Why Unilever may have turned its back on Kraft Heinz

Unilever was all smiles when Kraft Heinz abandoned its attempt to buy the Anglo-Dutch consumer company for $143bn (€134.6bn).

Paul Polman: The Unilever CEO may have a sale of its food assets in mind, and needs to keep potential buyers sweet

In an unusual joint statement, the two companies referred to their high regard for each other. 

This isn’t how bitterly contested takeover situations normally end. 

Why would Unilever help Kraft Heinz save face, given it manifestly doesn’t want to be acquired, let alone by the US ketchup maker?

However, it looks like it may need something from Kraft Heinz one day, and is showing the world the pair could do business. 

One possibility: CEO Paul Polman has a sale of its food assets in mind, and needs to keep potential buyers sweet.

Kraft Heinz is all food. Almost 60% of Unilever’s revenue comes from personal products and homecare, things like soap and washing powder. 

A sale of the food business would let Polman preserve the company’s independence, while meeting Kraft Heinz’s need for a deal offering plenty of margin expansion potential.

So why not do such a deal now?

Perhaps Kraft Heinz wasn’t keen, or it really wanted Unilever’s faster-growing household products and personal care assets. 

Or, it’s possible Polman wasn’t ready. Conceivably, Unilever wants to bulk up its household and personal care operation before selling the food business. How could it achieve that? 

A purchase of New York-based Colgate-Palmolive would fit the bill. With a market value of $64bn, it’s about half Unilever’s size, and would be a strategic match.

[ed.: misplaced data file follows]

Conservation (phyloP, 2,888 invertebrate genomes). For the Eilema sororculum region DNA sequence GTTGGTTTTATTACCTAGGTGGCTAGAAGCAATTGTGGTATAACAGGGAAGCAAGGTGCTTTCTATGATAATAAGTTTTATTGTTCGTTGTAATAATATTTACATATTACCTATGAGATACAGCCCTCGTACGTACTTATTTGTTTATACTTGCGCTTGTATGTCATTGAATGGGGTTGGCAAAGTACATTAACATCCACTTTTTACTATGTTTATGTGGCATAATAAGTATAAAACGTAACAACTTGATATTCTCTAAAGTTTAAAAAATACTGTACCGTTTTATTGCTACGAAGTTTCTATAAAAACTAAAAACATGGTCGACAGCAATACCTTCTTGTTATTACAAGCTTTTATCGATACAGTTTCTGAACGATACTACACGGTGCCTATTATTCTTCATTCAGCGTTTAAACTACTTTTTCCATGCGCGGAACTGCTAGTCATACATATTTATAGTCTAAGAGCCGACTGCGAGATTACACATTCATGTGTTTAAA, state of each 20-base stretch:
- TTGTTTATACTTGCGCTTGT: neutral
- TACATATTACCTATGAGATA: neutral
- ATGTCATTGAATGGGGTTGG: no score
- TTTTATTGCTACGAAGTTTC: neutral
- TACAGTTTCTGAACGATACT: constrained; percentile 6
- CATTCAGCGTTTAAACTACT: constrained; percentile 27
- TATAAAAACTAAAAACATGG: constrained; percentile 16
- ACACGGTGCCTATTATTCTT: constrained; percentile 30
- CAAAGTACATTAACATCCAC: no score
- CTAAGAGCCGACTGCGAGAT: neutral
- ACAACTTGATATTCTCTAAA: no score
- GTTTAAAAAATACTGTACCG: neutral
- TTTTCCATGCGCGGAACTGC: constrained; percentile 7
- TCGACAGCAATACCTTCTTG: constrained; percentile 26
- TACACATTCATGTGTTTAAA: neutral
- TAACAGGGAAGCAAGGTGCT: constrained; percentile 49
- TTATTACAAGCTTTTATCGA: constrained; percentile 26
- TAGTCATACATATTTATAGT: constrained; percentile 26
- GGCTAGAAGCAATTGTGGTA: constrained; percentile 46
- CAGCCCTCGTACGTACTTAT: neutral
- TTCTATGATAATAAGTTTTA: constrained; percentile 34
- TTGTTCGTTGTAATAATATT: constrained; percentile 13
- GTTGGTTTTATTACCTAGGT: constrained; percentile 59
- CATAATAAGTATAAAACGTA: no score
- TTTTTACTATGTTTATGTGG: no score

Buying a big US name might seem tricky in the current climate, but a generous offer may assuage Colgate’s managers, making the politics easier. 

There is a messier way of getting to the same result — a deal with Swiss peer Nestle. The world’s largest food group has a market value of 228bn Swiss francs (€214bn).

At the very least, it might make sense for the two companies to merge most of their food operations into a joint venture and spin that off, or sell it. 

There are surprisingly few overlaps: The Swiss have mostly exited ice-cream outside north America, while Unilever still makes choc-ices, for instance. 

An all-food combination would have combined sales of €32bn. It could be worth €63bn, based on the average sales multiple for the industry.

Ulf Mark Schneider, Nestle’s newish CEO, has indicated he is not in the market for big deals, so no one should hold their breath. 

However, a full merger of the pair, with a spinoff of the food unit, would create a global group focused on the faster-growing businesses of personal care, pet care and food supplements.

- Bloomberg

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